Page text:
The roots of southern conservatism

Why We Worry / History

It’s tempting for the Left to liken modern southern conservatives to Confederates and to explain their ideology as being the product of bigotry and “useful idiocy.” However, the politics of minimizing the government’s role in the economy and dragging against cultural change has origins that pre-date Fort Sumter.

In his book, “The Mind of the South,” historian W.J. Cash revisits the early southeast colonies and follows their development through to his day (1900-1941). From his research, Cash produces a profile of a typical man living in the early South. Of Scotch-Irish descent, he has fled war and pestilence back home to become a pioneer farmer in the New World. He is part of a thin settler population spread across a vast unfamiliar geography. He does not live in a Jamestown-like settlement; more likely, he works on a plantation or runs his own farm in the backwoods. Cash notes that the typical southern man is “reared to outdoor activity” and subsists directly from the land. Socially, he’s valued above the slave population and below the southern gentry and northern elites. According to Cash, there was relative parity among the settlers, though time proved to be a differentiator.

The early southern man is remarkably disconnected from civilization. All of his relatives live across the Atlantic, his neighbors are spread out, his plantation is a self-contained world and he’s under the occasional authority of a fledgling government. In his own realm, he rules over his wife, his children and any slaves he owns. Economically and politically, his defining trait is his self-sufficiency.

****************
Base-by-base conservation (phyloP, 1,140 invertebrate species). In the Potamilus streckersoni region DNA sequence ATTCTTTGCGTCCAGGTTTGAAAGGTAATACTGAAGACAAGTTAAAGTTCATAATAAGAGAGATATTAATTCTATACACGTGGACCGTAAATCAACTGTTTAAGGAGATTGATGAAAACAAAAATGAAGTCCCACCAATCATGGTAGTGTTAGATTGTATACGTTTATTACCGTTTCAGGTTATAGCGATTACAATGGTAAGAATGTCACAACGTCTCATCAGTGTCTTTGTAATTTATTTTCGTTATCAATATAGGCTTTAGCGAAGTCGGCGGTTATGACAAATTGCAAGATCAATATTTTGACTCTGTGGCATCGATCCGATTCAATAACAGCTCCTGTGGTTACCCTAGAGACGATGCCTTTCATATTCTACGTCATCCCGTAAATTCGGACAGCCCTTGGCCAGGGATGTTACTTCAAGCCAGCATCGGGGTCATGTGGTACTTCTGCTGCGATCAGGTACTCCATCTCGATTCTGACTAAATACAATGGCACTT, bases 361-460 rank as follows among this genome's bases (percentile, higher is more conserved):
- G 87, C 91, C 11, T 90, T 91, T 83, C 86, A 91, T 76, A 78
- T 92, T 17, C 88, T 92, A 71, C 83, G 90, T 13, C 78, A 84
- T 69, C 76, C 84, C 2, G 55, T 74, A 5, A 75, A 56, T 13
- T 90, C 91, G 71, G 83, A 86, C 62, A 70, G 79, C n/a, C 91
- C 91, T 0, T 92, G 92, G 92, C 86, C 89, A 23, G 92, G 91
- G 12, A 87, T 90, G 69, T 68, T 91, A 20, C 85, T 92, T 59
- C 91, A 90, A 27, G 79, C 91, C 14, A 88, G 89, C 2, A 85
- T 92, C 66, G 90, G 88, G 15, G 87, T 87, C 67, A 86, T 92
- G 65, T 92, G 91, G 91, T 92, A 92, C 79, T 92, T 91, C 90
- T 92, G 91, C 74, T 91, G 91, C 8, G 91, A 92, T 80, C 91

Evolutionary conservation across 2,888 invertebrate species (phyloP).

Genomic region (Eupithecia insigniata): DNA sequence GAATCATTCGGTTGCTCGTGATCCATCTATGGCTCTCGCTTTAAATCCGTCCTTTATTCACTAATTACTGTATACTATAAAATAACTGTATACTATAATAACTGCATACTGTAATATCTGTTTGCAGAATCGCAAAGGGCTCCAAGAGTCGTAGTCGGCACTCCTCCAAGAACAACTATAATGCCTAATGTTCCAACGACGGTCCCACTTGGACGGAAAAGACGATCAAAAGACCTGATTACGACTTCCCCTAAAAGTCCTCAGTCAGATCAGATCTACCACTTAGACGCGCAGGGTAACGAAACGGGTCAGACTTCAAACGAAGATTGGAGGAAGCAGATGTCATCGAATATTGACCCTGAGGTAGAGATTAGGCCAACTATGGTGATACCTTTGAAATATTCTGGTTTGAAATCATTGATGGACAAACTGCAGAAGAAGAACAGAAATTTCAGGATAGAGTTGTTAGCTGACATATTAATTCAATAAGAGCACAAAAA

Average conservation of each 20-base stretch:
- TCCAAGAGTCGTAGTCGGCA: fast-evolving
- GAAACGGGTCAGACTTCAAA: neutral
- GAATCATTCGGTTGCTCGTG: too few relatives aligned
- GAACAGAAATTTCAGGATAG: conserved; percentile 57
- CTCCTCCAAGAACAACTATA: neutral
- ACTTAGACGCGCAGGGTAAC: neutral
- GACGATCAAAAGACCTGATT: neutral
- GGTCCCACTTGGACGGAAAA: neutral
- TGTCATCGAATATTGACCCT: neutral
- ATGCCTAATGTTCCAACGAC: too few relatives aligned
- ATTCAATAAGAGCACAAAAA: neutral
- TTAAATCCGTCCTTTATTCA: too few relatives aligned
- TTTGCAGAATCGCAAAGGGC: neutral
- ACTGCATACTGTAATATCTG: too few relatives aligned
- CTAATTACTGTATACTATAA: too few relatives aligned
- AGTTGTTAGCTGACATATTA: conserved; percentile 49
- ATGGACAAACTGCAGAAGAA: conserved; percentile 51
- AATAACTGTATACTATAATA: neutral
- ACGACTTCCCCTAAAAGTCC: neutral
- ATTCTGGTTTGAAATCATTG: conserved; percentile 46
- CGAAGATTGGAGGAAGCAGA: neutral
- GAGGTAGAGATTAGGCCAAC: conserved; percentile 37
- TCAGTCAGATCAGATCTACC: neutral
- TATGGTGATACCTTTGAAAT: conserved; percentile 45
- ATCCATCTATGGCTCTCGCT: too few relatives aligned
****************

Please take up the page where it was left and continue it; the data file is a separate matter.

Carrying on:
Feeling self-sufficient engenders certain attitudes. Cash writes:

“More and more, as time went on, he would come to front the world from his borders like a Gael chieftain from his rock-ringed glen, wholly content with his autonomy and jealously guardful that nothing should encroach upon it.”

The southern man needed a government strong enough to protect his ownership, but he opposed growing its arms much longer. From the first generations in North America up until the American Revolution, southerners resisted paying taxes and were leery of centralized authority over their new worlds.

If we take Cash’s “typical southern man” and fast forward him through time, he steadily loses stature. He is left back during westward expansion. He is devastated in the Civil War. One by one his economic pillars — cotton, tobacco, manufacturing — crumble. The harsh dominance he held in gender and race subsides. At one time, he lived in isolation and lorded over his own small realm. Now he is integrated with the government, the infrastructure, the popular culture, and depends on an international economic system. He still looks leerily at authority, especially at Washington, but now what he desires is not to protect the life that he has, but rather to recapture the self-sufficiency he once had.